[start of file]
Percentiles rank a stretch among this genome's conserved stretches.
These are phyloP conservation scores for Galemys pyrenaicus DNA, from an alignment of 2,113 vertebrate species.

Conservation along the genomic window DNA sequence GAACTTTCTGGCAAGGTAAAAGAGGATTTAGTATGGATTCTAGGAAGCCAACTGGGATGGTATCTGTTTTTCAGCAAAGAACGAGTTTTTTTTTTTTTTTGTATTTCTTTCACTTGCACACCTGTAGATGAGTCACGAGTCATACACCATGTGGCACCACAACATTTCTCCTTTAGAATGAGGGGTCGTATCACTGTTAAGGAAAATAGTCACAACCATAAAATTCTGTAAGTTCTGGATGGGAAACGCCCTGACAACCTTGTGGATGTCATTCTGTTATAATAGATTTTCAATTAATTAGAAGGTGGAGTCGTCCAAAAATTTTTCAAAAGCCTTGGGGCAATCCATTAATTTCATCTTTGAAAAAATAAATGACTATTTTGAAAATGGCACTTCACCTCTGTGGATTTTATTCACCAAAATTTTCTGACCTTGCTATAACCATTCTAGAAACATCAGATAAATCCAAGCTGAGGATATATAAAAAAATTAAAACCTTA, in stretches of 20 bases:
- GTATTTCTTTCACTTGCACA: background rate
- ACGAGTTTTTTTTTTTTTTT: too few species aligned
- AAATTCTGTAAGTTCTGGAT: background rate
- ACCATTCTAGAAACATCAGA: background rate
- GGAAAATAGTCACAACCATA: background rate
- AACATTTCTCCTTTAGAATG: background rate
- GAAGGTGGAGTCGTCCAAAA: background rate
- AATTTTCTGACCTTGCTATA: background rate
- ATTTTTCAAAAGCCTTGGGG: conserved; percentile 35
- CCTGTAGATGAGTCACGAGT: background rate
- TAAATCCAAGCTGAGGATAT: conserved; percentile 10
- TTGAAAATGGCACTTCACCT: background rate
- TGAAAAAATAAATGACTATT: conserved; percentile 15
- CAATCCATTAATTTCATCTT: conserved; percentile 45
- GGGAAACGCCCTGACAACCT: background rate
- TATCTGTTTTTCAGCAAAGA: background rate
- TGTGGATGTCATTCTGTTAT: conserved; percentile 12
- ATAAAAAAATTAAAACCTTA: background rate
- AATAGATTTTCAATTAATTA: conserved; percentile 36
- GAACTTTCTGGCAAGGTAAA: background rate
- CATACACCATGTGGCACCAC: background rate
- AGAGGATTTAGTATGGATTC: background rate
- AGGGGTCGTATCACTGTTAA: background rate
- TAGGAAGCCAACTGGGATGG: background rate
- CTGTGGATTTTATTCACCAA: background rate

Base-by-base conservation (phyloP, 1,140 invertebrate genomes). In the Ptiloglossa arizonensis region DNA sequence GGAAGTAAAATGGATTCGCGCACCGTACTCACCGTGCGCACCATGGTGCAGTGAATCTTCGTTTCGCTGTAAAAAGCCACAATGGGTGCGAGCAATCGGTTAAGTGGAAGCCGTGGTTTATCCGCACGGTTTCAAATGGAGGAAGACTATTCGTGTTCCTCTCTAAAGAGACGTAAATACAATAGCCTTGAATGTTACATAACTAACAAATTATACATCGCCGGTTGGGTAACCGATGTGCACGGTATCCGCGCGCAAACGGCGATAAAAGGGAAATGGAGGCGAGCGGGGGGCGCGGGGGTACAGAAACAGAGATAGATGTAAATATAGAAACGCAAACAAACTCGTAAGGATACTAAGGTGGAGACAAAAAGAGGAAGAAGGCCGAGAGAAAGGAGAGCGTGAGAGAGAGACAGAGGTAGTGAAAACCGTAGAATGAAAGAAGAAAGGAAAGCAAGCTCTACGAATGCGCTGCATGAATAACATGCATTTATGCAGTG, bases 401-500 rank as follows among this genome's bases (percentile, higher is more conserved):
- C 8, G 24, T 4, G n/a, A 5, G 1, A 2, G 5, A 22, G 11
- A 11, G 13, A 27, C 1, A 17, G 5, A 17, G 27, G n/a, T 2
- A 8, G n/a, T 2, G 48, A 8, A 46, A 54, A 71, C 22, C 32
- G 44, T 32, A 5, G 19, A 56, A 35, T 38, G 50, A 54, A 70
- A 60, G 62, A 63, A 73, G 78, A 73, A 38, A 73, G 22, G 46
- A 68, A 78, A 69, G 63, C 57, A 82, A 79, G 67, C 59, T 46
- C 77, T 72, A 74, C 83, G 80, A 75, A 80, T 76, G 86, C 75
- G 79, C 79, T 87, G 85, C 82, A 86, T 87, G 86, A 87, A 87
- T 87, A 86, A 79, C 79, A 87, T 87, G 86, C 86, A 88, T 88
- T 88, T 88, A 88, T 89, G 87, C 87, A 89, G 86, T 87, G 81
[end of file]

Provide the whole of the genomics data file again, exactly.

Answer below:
Percentiles rank a stretch among this genome's conserved stretches.
These are phyloP conservation scores for Galemys pyrenaicus DNA, from an alignment of 2,113 vertebrate species.

Conservation along the genomic window DNA sequence GAACTTTCTGGCAAGGTAAAAGAGGATTTAGTATGGATTCTAGGAAGCCAACTGGGATGGTATCTGTTTTTCAGCAAAGAACGAGTTTTTTTTTTTTTTTGTATTTCTTTCACTTGCACACCTGTAGATGAGTCACGAGTCATACACCATGTGGCACCACAACATTTCTCCTTTAGAATGAGGGGTCGTATCACTGTTAAGGAAAATAGTCACAACCATAAAATTCTGTAAGTTCTGGATGGGAAACGCCCTGACAACCTTGTGGATGTCATTCTGTTATAATAGATTTTCAATTAATTAGAAGGTGGAGTCGTCCAAAAATTTTTCAAAAGCCTTGGGGCAATCCATTAATTTCATCTTTGAAAAAATAAATGACTATTTTGAAAATGGCACTTCACCTCTGTGGATTTTATTCACCAAAATTTTCTGACCTTGCTATAACCATTCTAGAAACATCAGATAAATCCAAGCTGAGGATATATAAAAAAATTAAAACCTTA, in stretches of 20 bases:
- GTATTTCTTTCACTTGCACA: background rate
- ACGAGTTTTTTTTTTTTTTT: too few species aligned
- AAATTCTGTAAGTTCTGGAT: background rate
- ACCATTCTAGAAACATCAGA: background rate
- GGAAAATAGTCACAACCATA: background rate
- AACATTTCTCCTTTAGAATG: background rate
- GAAGGTGGAGTCGTCCAAAA: background rate
- AATTTTCTGACCTTGCTATA: background rate
- ATTTTTCAAAAGCCTTGGGG: conserved; percentile 35
- CCTGTAGATGAGTCACGAGT: background rate
- TAAATCCAAGCTGAGGATAT: conserved; percentile 10
- TTGAAAATGGCACTTCACCT: background rate
- TGAAAAAATAAATGACTATT: conserved; percentile 15
- CAATCCATTAATTTCATCTT: conserved; percentile 45
- GGGAAACGCCCTGACAACCT: background rate
- TATCTGTTTTTCAGCAAAGA: background rate
- TGTGGATGTCATTCTGTTAT: conserved; percentile 12
- ATAAAAAAATTAAAACCTTA: background rate
- AATAGATTTTCAATTAATTA: conserved; percentile 36
- GAACTTTCTGGCAAGGTAAA: background rate
- CATACACCATGTGGCACCAC: background rate
- AGAGGATTTAGTATGGATTC: background rate
- AGGGGTCGTATCACTGTTAA: background rate
- TAGGAAGCCAACTGGGATGG: background rate
- CTGTGGATTTTATTCACCAA: background rate

Base-by-base conservation (phyloP, 1,140 invertebrate genomes). In the Ptiloglossa arizonensis region DNA sequence GGAAGTAAAATGGATTCGCGCACCGTACTCACCGTGCGCACCATGGTGCAGTGAATCTTCGTTTCGCTGTAAAAAGCCACAATGGGTGCGAGCAATCGGTTAAGTGGAAGCCGTGGTTTATCCGCACGGTTTCAAATGGAGGAAGACTATTCGTGTTCCTCTCTAAAGAGACGTAAATACAATAGCCTTGAATGTTACATAACTAACAAATTATACATCGCCGGTTGGGTAACCGATGTGCACGGTATCCGCGCGCAAACGGCGATAAAAGGGAAATGGAGGCGAGCGGGGGGCGCGGGGGTACAGAAACAGAGATAGATGTAAATATAGAAACGCAAACAAACTCGTAAGGATACTAAGGTGGAGACAAAAAGAGGAAGAAGGCCGAGAGAAAGGAGAGCGTGAGAGAGAGACAGAGGTAGTGAAAACCGTAGAATGAAAGAAGAAAGGAAAGCAAGCTCTACGAATGCGCTGCATGAATAACATGCATTTATGCAGTG, bases 401-500 rank as follows among this genome's bases (percentile, higher is more conserved):
- C 8, G 24, T 4, G n/a, A 5, G 1, A 2, G 5, A 22, G 11
- A 11, G 13, A 27, C 1, A 17, G 5, A 17, G 27, G n/a, T 2
- A 8, G n/a, T 2, G 48, A 8, A 46, A 54, A 71, C 22, C 32
- G 44, T 32, A 5, G 19, A 56, A 35, T 38, G 50, A 54, A 70
- A 60, G 62, A 63, A 73, G 78, A 73, A 38, A 73, G 22, G 46
- A 68, A 78, A 69, G 63, C 57, A 82, A 79, G 67, C 59, T 46
- C 77, T 72, A 74, C 83, G 80, A 75, A 80, T 76, G 86, C 75
- G 79, C 79, T 87, G 85, C 82, A 86, T 87, G 86, A 87, A 87
- T 87, A 86, A 79, C 79, A 87, T 87, G 86, C 86, A 88, T 88
- T 88, T 88, A 88, T 89, G 87, C 87, A 89, G 86, T 87, G 81